With our warming climate as a key driver, the nation’s spreading population of deer ticks is likely to cause 300,000 to 400,000 cases of Lyme disease this year, new figures from the Centers for Disease Control and Prevention suggest.
Moreover, the unchecked expansion of Lyme disease is far and away the key factor in a disturbing 300 percent surge in all vector-borne diseases — those transmitted by insects — in the U.S. from 2004 to 2016, according to the CDC. In the first year of that period, the CDC counted 27,000 such infections; in the last, the tally exceeded 96,000.
The West Nile and Zika viruses are in that vector-borne group, of course; Zika is one of nine brand-new diseases to join the roster during the study period. Those and other mosquito-borne viruses, plus malaria, accounted for a 23 percent share of the 12-year total. (You’d have to carry your division to five decimal places to show the fleas’ fraction; on the other hand, the 39 infections they caused were plague.)
This leaves a 77 percent share for tick-borne diseases — 63 percent for Lyme alone. And both of those percentages are surely understatements.
The CDC statistics — and, therefore, most news coverage based on them — reflect only infections reported through official registries, and with Lyme disease the agency knows from its own surveys that only one case in 10 gets counted in this system. Which means the tally of 36,429 new Lyme infections in 2016 indicates a probable prevalence that year of 364,000.
Lyme disease has now been detected in every U.S. state and territory, the CDC says, but 95 percent of the cases were concentrated in just 12 eastern states plus Minnesota and Wisconsin.
Why the dramatic undercount on this marquee disease?
Official reporting is a resource drain, especially in small medical practices, and Lyme disease remains heavily rural. Also, it’s difficult to diagnose with 100 percent certainty; there are tests to confirm Lyme-like symptoms, but they detect antibodies rather than the infecting bacterium itself. It takes time for these to build up, and a false negative means no report.
Then there is the sheer volume of cases working their way up the reporting chain.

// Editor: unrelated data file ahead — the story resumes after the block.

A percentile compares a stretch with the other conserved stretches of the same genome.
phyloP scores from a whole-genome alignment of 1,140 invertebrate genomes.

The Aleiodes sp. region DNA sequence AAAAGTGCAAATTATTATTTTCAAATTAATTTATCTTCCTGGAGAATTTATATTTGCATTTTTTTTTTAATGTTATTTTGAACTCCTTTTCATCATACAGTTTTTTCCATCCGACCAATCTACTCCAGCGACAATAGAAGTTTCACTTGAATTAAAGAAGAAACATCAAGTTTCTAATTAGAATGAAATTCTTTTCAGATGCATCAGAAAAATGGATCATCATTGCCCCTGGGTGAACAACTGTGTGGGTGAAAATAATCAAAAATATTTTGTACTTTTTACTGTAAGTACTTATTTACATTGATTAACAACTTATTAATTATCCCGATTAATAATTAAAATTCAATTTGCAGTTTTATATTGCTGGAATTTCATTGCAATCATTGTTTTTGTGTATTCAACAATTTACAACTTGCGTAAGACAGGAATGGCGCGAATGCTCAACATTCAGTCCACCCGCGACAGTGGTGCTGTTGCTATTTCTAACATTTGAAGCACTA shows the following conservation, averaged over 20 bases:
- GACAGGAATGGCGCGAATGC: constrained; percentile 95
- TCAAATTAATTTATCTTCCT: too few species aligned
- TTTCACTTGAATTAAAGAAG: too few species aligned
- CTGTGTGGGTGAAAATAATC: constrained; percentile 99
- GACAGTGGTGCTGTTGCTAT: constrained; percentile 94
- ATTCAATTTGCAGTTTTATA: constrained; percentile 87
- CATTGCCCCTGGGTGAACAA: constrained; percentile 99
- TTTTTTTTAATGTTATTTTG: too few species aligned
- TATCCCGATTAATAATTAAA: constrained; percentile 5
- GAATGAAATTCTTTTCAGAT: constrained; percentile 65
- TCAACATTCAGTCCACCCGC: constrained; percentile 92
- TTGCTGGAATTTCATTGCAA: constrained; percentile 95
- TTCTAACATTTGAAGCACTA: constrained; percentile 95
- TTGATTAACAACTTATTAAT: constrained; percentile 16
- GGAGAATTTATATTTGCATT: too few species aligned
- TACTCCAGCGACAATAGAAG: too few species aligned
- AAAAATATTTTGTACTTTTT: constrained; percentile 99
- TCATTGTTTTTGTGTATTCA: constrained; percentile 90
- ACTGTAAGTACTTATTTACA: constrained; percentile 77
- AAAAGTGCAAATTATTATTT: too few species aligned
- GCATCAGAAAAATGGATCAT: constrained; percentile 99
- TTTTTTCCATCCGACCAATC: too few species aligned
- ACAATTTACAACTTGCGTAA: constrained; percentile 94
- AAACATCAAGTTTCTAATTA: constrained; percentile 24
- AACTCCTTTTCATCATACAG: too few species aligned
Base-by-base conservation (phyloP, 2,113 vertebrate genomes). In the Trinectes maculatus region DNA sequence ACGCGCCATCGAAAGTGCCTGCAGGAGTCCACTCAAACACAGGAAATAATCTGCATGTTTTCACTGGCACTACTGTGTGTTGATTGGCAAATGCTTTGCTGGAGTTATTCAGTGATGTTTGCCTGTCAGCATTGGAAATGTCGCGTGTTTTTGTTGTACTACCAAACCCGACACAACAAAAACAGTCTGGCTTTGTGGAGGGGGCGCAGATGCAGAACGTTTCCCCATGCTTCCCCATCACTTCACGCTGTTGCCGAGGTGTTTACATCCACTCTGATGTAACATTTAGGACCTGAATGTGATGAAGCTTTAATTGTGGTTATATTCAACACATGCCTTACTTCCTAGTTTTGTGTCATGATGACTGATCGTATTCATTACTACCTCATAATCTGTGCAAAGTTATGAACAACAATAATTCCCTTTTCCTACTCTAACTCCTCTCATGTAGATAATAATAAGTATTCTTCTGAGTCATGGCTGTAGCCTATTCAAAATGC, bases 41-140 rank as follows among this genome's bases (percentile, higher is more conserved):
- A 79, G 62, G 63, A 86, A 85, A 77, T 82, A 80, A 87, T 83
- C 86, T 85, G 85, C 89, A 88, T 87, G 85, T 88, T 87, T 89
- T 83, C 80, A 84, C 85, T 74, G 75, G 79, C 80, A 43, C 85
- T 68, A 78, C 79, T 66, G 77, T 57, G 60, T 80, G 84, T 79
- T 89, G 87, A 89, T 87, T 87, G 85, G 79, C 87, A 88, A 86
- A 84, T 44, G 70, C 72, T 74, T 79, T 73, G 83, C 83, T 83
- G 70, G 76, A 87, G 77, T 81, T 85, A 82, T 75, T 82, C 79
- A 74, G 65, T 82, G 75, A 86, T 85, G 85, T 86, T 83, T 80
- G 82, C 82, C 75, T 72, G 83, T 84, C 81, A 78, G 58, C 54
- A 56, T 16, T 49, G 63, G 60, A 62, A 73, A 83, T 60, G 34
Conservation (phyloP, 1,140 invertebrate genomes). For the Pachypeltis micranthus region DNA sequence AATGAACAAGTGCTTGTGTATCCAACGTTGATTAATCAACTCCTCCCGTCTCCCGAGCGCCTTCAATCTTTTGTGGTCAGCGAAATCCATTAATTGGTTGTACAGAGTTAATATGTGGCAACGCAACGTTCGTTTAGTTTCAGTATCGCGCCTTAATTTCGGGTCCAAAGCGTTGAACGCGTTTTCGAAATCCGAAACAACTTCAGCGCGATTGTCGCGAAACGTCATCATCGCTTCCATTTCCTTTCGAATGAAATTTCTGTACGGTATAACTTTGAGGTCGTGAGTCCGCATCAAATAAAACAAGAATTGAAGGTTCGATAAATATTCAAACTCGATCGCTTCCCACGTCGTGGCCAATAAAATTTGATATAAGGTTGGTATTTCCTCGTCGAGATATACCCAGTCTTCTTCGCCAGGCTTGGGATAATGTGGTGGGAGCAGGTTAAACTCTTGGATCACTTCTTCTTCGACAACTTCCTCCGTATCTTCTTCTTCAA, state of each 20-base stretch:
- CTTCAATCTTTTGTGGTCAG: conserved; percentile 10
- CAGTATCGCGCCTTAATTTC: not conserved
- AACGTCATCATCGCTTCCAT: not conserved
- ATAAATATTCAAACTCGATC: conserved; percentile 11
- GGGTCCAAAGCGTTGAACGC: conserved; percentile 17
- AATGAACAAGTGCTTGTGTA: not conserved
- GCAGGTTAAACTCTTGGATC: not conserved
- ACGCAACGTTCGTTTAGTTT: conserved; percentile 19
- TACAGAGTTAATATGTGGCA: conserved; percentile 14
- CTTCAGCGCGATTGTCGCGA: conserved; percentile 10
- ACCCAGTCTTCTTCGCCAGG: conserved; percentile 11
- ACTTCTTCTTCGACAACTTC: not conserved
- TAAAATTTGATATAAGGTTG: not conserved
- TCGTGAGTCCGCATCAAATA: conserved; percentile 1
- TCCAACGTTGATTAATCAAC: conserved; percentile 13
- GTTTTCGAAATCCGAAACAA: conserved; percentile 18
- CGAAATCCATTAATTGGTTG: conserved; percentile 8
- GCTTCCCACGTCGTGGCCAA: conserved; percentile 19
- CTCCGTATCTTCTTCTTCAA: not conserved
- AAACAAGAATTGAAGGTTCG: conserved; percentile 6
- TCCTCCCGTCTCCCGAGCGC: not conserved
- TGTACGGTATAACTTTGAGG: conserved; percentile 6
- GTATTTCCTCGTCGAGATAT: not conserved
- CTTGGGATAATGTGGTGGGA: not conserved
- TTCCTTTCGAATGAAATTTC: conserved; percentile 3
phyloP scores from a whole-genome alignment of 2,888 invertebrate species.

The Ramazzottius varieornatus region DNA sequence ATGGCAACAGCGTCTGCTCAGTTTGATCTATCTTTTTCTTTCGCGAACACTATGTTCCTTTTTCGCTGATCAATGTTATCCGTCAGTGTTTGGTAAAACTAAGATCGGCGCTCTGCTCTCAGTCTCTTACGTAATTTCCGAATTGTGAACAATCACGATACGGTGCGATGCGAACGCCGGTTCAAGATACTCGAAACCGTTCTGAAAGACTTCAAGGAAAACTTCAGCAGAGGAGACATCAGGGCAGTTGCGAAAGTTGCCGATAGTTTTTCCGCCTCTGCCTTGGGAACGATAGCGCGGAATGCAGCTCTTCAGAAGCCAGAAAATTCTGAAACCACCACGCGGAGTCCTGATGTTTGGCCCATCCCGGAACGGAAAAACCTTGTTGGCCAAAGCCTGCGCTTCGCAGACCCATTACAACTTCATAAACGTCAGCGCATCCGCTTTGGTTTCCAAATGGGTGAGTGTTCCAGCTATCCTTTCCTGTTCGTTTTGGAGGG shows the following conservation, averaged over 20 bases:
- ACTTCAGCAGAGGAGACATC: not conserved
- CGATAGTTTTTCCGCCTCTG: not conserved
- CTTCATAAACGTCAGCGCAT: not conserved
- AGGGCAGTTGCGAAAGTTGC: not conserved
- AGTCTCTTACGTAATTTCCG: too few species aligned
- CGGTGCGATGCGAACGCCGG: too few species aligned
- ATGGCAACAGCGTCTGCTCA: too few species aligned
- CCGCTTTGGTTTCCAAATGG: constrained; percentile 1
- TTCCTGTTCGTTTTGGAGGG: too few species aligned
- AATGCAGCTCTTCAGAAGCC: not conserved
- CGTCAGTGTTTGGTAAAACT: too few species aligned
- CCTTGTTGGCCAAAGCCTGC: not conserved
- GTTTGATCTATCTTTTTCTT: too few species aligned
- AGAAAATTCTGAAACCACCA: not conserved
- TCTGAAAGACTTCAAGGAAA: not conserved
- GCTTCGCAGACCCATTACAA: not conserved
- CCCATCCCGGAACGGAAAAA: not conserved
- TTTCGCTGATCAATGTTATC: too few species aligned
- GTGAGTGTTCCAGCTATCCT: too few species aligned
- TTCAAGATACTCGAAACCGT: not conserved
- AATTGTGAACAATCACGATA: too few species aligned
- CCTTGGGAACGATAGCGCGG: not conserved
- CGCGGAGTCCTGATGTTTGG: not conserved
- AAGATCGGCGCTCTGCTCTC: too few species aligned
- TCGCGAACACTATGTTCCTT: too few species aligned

Health departments overwhelmed
Lyle Peterson, director of CDC’s Division of Vector-Borne Diseases, told reporters last week in a teleconference about the new statistics that in places where Lyme is endemic, “there are so many reports coming in … that the state health department has a difficult time keeping up with the sheer number of case reports.”
Also, Peterson explained that of the country’s 1,900 local health departments, state epidemiology offices and other “vector-control organizations,” more than 8 out of 10 are deficient in at least one “core competency” for accurate data-gathering.
So one can say with confidence that the key trend lines for vector-borne diseases — rates of infections, geographical extent, number of disease types being tracked — are all moving rapidly in bad directions, but we don’t quite know how bad the situation really is or how rapidly it’s growing worse.
The CDC is working on that, Peterson said.
When asked directly about the role of climate change as a driver of these disease patterns, itself a subject of increasing scientific research, Peterson offered a curious two-part response.
As far as the increasing temperatures, as I mentioned previously, first of all, I can’t comment on why there is increasing temperatures. That’s the job of meteorologists.
What I can tell you is that increasing temperatures have a number of effects on all of these vector-borne diseases. One effect, as I mentioned previously, is that from the tick-borne diseases, it enables the tick to expand to new areas. And where there are ticks, there comes the disease. It also increases the range of the length of tick season, causing people to be at risk for longer periods of time potentially.